Exchange-traded funds are one of the easiest ways for income
investors to access a plethora of high-yield investment options.
These low-cost, transparent, and flexible vehicles are perfect for
pinpointing a precise dividend-generating asset class and giving
you instant exposure. There are select ETFs that hold high-yield
bonds, preferred stocks, mortgage REITs, master limited
partnerships, and even those with a blend of all four asset
classes. In addition, you can select between numerous index
strategies, average duration, and other factors to determine the
best mix for your portfolio.
Some of the most well-known high-income ETFs and their current
SPDR Barclays High-Yield Bond ETF
iShares US Preferred Stock ETF
iShares Mortgage Real Estate Capped ETF
Alerian MLP ETF
One of the benefits of using an exchange-traded fund for high yield
is that you know exactly what you own and how it is constructed.
The fund providers do an excellent job of posting the ETFs'
holdings, credit ratings, average duration, yield, sector
breakdown, and more. All of this information is available in almost
real time so that you have an accurate picture of the qualities
that will affect the ETFs' price and yield.
There is another type of dividend machine called a closed-end fund
) that sophisticated income investors have been using for some
time. CEFs are similar to ETFs in that they are a basket of
underlying securities that's traded throughout the day. However,
most of the similarities end there. CEFs are created by an initial
public offering that raises money to seed the fund and is then
actively managed according to the constraints of the prospectus.
Unlike ETFs, which create and redeem shares throughout the day,
CEFs have a fixed number of shares and can therefore trade at a
premium or discount to the fund's net asset value.
The benefit of a CEF is that the fund manager is able to actively
select and hold investments according to their research and
analysis expertise. Because the number of shares is fixed, they do
not have to sell distressed holdings at inopportune times to
satisfy redemptions. In addition, CEFs are able to use leverage and
unconventional strategies, such as options, to enhance their
returns over time. They are also able to diversify their portfolios
in ways that many passive index-based ETFs are unable to replicate.
Two closed-end funds that I think offer excellent income and
capital appreciation potential are the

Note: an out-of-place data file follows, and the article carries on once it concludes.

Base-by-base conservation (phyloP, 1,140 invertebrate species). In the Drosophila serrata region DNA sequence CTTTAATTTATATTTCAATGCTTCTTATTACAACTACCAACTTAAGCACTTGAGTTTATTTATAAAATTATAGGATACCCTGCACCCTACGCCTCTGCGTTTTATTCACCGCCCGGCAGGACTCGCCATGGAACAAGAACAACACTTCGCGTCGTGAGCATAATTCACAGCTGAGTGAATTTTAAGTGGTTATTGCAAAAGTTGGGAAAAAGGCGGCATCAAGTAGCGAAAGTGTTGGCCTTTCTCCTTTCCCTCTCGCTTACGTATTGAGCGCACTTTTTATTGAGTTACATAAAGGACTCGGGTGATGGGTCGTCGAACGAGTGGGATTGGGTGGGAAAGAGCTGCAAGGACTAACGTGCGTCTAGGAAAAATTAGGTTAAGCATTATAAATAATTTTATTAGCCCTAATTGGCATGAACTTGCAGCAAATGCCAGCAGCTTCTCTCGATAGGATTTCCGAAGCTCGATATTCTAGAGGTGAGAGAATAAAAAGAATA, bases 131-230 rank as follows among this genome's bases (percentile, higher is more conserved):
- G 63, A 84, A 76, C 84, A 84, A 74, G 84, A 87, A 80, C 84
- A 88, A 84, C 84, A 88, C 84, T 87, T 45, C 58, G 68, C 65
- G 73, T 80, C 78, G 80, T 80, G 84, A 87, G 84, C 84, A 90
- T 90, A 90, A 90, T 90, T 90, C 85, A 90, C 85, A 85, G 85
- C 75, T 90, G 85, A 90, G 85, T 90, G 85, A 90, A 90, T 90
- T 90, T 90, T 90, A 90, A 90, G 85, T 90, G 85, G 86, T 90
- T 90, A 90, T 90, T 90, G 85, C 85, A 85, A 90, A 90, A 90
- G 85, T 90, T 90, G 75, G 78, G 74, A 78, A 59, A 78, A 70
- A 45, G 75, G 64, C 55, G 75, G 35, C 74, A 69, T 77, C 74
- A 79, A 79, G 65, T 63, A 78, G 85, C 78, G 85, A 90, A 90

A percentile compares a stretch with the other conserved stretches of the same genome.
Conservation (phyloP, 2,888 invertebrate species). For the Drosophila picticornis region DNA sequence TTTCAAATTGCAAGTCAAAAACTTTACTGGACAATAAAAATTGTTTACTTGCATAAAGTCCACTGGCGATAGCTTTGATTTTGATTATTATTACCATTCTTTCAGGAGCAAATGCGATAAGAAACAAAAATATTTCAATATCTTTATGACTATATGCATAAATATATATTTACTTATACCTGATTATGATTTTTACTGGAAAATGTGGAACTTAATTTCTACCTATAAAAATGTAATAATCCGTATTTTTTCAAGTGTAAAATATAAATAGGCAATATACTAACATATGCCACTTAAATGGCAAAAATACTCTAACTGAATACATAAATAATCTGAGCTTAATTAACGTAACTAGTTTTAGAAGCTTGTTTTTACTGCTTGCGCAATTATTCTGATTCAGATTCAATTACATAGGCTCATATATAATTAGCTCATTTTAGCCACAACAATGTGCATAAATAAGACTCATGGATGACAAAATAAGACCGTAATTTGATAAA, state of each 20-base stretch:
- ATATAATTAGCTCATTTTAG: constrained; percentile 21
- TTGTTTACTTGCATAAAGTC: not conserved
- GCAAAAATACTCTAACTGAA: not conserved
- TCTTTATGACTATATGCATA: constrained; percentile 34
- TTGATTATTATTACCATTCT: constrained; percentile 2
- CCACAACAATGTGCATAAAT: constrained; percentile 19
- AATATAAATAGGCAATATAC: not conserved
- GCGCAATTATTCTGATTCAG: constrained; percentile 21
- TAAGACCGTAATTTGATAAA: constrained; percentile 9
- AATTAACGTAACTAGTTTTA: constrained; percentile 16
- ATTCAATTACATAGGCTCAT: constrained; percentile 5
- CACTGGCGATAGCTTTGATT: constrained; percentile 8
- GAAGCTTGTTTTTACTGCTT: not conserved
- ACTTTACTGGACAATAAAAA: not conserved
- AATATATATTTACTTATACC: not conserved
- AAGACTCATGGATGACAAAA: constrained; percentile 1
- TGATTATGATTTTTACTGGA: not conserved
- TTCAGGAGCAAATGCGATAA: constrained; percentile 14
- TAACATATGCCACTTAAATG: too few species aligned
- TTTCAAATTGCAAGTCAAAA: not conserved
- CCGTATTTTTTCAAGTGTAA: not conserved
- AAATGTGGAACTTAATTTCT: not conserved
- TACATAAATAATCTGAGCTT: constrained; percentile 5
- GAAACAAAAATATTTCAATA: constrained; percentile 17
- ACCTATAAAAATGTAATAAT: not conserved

Guggenheim Strategic Opportunities Fund
) and the
PIMCO Dynamic Income Fund
). GOF is a combination of high-yield bonds, preferred stocks, bank
loans, and other income securities that coalesce to produce a
current yield of 9.90%. PDI, on the other hand, offers access to
Pimco's best income-generating ideas from multiple global
fixed-income sectors. The fund has a current yield of 7.67%, and
the majority of its portfolio allocation is to mortgage,
international, and high yield bonds. GOF is currently trading at a
9.42% premium to its NAV, while PDI is sitting at a 6.48% discount.
Both of these funds employ leverage in their quest to enhance yield
and magnify returns over time.
While closed-end funds offer excellent income opportunities, they
are also susceptible to certain risks as well. The use of leverage
as well as high buying or selling volume can enhance volatility and
lead to greater price fluctuation than a more traditional ETF or
open-ended mutual fund. In addition, CEFs often have higher fees
(in the range of 1%-3%) for the ongoing active management and
operation of the fund. Each of these factors should be considered
before purchasing a closed-end fund for your portfolio.
There are undoubtedly pros and cons for the use of both ETFs and
CEFs depending on your risk tolerance, time horizon, and
objectives. Both tools can be valuable resources in your dividend
portfolio. In my experience, CEFs are often times the most
attractive during periods of distress when premiums narrow or
discounts widen. Value-seeking income investors can swoop in and
scoop up bargains when a disconnect presents itself.
A great free resource to check up on CEFs is at Morningstar where
they present you with detailed information on price, NAV, long-term
averages, and more. The key is to be vigilant by monitoring
opportunities and pouncing on them when the timing is right.
Read more from David Fabian, Managing Partner at FMD Capital
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